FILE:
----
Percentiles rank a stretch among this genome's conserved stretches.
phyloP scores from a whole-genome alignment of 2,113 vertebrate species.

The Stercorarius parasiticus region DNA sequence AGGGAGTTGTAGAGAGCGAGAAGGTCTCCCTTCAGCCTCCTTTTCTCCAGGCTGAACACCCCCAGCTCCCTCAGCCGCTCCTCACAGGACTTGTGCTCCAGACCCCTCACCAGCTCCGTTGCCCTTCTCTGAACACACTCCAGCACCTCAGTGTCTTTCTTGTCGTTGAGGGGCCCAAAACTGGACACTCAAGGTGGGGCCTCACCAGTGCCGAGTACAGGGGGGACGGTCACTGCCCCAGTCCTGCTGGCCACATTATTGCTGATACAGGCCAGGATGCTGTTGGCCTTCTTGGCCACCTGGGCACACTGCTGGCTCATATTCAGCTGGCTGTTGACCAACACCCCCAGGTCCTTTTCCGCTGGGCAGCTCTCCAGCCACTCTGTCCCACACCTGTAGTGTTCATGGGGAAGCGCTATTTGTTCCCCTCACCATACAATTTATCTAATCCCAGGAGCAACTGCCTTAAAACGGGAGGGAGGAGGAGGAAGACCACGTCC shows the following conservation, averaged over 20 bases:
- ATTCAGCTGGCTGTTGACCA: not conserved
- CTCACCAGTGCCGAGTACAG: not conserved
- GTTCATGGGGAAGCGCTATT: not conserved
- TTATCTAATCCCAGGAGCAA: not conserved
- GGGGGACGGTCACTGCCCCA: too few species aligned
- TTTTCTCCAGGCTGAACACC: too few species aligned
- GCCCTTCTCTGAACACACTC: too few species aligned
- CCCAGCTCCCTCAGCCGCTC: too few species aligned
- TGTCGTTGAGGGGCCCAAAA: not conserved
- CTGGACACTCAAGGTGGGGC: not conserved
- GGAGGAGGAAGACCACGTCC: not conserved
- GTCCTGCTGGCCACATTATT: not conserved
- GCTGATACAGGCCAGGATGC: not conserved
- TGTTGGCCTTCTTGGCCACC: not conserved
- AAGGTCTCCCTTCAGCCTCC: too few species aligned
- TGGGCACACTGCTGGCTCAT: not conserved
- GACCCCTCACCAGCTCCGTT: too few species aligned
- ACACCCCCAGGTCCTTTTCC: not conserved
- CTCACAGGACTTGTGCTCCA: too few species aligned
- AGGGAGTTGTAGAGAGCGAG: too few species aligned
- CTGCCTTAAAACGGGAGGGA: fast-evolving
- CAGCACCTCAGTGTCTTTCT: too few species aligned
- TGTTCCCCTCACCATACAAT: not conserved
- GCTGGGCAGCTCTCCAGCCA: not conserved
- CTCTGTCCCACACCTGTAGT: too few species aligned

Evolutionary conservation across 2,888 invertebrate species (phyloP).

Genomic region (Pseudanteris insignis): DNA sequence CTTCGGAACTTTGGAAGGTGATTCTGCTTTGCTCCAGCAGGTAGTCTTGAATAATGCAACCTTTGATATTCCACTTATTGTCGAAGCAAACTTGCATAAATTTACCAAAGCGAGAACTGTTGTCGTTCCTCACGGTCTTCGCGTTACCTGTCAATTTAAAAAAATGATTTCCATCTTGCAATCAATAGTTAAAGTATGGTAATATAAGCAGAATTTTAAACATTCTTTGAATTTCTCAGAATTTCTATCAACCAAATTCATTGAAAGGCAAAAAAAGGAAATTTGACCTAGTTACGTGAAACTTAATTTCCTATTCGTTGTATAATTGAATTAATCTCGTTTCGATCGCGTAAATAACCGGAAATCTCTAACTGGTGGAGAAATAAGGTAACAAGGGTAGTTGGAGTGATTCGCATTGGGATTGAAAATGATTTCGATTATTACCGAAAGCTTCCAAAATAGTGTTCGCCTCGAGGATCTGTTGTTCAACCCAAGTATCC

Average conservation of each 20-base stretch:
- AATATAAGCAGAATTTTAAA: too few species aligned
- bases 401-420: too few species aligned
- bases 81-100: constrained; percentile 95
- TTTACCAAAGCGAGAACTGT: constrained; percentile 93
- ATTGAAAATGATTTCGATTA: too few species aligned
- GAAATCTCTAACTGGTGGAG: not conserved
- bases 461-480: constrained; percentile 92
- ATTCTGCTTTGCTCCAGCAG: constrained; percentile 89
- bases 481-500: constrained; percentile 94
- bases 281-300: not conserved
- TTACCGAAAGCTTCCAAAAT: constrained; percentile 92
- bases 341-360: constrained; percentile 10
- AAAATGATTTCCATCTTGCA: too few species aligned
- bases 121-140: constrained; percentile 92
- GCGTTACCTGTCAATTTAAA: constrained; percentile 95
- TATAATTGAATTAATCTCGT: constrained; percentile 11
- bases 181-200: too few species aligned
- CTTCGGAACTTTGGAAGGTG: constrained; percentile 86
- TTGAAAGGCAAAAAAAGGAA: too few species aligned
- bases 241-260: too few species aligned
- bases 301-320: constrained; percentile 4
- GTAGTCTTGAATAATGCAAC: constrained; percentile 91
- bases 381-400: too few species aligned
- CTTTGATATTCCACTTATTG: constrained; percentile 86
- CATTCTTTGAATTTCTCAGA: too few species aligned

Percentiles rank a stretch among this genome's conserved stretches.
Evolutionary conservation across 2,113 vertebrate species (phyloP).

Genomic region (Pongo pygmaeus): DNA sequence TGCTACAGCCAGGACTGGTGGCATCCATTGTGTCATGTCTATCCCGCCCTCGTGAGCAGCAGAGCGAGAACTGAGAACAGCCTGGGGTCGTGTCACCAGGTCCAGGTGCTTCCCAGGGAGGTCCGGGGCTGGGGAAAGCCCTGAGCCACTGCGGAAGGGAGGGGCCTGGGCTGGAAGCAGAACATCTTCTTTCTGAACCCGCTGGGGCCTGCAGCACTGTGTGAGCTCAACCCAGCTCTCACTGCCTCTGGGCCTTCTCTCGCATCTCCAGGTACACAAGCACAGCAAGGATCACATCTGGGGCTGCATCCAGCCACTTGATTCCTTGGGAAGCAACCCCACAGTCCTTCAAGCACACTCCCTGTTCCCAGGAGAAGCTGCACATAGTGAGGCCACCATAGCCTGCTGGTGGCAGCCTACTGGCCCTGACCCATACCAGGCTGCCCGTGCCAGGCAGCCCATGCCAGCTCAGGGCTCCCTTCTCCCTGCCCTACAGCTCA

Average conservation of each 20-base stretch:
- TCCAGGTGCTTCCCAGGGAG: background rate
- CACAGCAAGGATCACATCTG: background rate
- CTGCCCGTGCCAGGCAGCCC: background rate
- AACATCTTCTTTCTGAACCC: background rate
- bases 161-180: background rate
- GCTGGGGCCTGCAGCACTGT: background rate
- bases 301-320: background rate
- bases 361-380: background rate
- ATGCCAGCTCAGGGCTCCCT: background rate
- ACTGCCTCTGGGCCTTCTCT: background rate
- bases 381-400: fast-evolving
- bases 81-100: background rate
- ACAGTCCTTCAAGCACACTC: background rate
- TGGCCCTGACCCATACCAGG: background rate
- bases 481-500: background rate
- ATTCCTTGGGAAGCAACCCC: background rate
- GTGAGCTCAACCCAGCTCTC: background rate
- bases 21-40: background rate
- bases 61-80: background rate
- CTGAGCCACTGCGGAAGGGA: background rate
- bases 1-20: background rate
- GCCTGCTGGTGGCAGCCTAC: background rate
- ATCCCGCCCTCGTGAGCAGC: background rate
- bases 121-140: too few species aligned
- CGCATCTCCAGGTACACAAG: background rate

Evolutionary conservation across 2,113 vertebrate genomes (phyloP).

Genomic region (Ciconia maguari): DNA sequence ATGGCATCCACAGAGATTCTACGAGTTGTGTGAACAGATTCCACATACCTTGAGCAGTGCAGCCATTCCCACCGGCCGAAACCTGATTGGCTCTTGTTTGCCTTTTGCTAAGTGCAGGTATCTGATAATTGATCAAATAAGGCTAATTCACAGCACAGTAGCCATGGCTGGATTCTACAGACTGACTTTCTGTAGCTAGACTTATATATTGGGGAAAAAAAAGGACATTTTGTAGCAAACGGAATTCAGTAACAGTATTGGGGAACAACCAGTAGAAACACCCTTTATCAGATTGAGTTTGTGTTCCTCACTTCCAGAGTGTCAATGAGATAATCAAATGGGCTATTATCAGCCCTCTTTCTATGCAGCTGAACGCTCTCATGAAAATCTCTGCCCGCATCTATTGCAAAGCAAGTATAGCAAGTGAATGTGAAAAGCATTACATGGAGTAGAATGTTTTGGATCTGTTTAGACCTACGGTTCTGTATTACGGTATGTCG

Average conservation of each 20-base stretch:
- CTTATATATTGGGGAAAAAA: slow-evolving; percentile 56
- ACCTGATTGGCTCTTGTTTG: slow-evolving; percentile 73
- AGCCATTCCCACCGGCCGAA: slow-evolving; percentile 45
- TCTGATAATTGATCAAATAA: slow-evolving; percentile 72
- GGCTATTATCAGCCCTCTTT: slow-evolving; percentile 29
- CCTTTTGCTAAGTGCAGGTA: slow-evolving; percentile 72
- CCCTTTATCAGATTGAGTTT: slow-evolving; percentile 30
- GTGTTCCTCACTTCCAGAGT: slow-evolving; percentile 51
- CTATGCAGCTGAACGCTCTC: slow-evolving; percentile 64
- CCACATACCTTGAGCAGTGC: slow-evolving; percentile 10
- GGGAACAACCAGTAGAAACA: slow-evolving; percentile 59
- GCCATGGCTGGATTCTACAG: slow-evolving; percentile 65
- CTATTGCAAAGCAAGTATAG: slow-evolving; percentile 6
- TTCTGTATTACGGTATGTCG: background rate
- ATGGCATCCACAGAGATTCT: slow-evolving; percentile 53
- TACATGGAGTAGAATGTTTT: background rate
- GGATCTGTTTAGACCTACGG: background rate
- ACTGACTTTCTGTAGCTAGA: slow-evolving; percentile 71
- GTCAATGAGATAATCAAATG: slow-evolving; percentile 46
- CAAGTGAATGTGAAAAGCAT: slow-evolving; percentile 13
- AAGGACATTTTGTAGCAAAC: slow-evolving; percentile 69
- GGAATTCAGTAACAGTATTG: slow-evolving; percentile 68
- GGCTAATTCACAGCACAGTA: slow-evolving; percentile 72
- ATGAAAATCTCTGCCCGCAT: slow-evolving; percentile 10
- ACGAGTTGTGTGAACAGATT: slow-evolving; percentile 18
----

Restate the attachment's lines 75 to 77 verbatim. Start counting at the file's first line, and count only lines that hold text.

- bases 481-500: background rate
- ATTCCTTGGGAAGCAACCCC: background rate
- GTGAGCTCAACCCAGCTCTC: background rate